5 Jun 2018 4:15 PM GMT
The Delhi High Court has directed the Delhi Transport Corporation (DTC) to deposit Rs. 100 crore with the registry of the court in the interim as the Tata Motors Limited (TML) moved an application for enforcement of an arbitral award of nearly Rs. 326 crore.Justice Vibhu Bakhru directed the DTC to deposit the amount within five weeks.The court while issuing the direction said the amount of...
The Delhi High Court has directed the Delhi Transport Corporation (DTC) to deposit Rs. 100 crore with the registry of the court in the interim as the Tata Motors Limited (TML) moved an application for enforcement of an arbitral award of nearly Rs. 326 crore.
Justice Vibhu Bakhru directed the DTC to deposit the amount within five weeks.
The court while issuing the direction said the amount of Rs. 100 crore is “considering that the liquidated damages recovered by the respondent (DTC) and the amount retained from the consideration of the sale of buses itself is Rs 142.32 crores”.
TML, represented by Senior Advocate Gopal Jain, Meera Mathur along with Nandini Gore – Senior Partner and her team comprising Tahira Karanjawala - Senior Associate, Aakarshan Sahay – Senior Associate and Neha Khandelwal – Associate from Karanjawala & Co., had sought execution of the award announced in its favour last year.
The issue emanates out of the bids invited by the DTC in the year 2008 for the supply of CNG-propelled AC and non-AC buses to be used during the Commonwealth Games.
The scope of work under the contract was design, manufacture, supply, testing, and commissioning of the buses.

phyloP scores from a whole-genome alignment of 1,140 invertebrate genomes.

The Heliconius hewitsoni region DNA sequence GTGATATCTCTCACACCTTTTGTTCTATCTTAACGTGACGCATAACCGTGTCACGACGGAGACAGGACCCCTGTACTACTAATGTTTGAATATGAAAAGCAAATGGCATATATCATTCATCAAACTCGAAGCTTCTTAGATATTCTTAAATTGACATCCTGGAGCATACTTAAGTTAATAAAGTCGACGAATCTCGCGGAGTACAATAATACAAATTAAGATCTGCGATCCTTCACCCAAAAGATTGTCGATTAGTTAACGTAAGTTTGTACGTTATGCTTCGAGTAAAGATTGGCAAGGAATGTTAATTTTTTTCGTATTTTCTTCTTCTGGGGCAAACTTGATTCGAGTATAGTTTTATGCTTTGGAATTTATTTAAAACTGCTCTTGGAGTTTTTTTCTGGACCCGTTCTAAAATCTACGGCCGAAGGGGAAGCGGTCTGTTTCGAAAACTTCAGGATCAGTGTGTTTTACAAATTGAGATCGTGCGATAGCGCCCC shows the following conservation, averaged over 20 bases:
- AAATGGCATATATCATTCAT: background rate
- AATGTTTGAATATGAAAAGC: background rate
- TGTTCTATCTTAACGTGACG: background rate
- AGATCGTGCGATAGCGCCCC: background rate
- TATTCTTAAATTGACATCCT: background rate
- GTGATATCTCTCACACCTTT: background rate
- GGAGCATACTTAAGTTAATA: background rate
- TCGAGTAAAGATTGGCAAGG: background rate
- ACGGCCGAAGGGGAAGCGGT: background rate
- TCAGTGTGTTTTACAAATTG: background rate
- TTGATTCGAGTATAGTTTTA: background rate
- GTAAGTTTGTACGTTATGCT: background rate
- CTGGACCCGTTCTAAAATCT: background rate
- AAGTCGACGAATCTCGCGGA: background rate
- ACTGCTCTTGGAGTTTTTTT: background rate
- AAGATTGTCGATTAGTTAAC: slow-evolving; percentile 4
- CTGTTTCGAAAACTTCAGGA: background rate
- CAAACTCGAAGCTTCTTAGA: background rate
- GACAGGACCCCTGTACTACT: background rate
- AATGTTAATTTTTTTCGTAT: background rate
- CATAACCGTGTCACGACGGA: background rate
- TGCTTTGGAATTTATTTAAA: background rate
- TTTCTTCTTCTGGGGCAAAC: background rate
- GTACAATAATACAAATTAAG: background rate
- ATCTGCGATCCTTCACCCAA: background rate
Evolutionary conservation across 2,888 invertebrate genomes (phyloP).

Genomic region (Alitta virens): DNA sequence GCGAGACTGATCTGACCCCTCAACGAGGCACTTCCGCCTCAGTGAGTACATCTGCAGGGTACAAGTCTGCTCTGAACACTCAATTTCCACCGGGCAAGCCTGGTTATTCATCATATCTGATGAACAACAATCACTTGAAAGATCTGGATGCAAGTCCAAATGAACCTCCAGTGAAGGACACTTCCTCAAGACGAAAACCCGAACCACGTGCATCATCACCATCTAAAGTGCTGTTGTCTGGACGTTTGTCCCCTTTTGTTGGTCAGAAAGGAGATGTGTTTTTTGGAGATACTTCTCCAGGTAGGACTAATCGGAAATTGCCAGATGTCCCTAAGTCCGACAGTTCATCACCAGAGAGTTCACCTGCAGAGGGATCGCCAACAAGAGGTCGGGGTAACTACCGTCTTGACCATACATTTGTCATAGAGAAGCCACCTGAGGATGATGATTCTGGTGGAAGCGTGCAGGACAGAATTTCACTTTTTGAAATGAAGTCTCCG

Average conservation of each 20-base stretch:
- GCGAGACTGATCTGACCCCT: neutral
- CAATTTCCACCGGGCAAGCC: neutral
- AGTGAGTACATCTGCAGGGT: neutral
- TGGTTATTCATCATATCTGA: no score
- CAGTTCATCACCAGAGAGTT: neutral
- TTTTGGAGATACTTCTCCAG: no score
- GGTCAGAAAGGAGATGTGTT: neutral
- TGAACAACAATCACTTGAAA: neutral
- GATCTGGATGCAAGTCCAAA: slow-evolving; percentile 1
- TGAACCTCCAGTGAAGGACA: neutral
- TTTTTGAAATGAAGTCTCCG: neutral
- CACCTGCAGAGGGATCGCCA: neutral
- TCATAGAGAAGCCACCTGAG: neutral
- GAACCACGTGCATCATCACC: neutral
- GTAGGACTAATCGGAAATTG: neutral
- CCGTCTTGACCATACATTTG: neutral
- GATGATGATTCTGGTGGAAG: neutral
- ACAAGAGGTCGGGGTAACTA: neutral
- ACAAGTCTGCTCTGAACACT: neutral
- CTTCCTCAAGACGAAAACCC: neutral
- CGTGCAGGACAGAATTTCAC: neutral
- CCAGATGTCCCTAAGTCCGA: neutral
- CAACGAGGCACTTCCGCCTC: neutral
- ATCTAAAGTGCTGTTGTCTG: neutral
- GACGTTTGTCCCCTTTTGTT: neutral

TML was a successful bidder and entered a contract with the DTC for the supply of 650 AC and 975 non-AC buses.
In 2011, disputes arose between the parties as Tata Motors said DTC overlooked its suggestions and proposals concerning standards to be applied, which affected the overall implementation of the contract.
Thereafter, DTC levied liquidated damages upon TML for alleged delay in supply of buses.
TML then initiated arbitration proceedings against DTC on account of breach of contract, delays and wrongful imposition of liquidated damages and also sought compensation for loss and damage caused to it due to constant shifting of/changing the goalpost and increase in the scope of the work which resulted in escalation in prices of bus due to hike in excise and value-added tax component, increased cost of maintaining the inventory of sealed and non-sealed component and the cost of idle manpower etc.
TML claimed that it supplied the entire fleet of buses by March 31, 2010, but the DTC levied liquidated damages for delay in supply, which was disputed by TML.
The DTC, on the other hand, claimed that there was an extensive delay on part of TML on the finalization of spare parts, catalogs and price list and that TML was taking its own time in repairing the buses.
The arbitral tribunal presided over by Justice Ajit Prakash Shah (Retd) and also comprising Justice RC Chopra (Retd) and Justice Rekha Sharma (Retd), co-arbitrators, pronounced its award on August 16 last year in favour of TML.
The majority award pronounced by Justice Shah and Justice Chopra allowed the claim of TML and awarded Rs. 326 crores (approx.) under various reliefs claimed by TML such as reimbursement towards illegally recovered liquidated damages towards the delivery of buses, reimbursement towards service tax, reimbursement towards VAT on annual maintenance contract etc.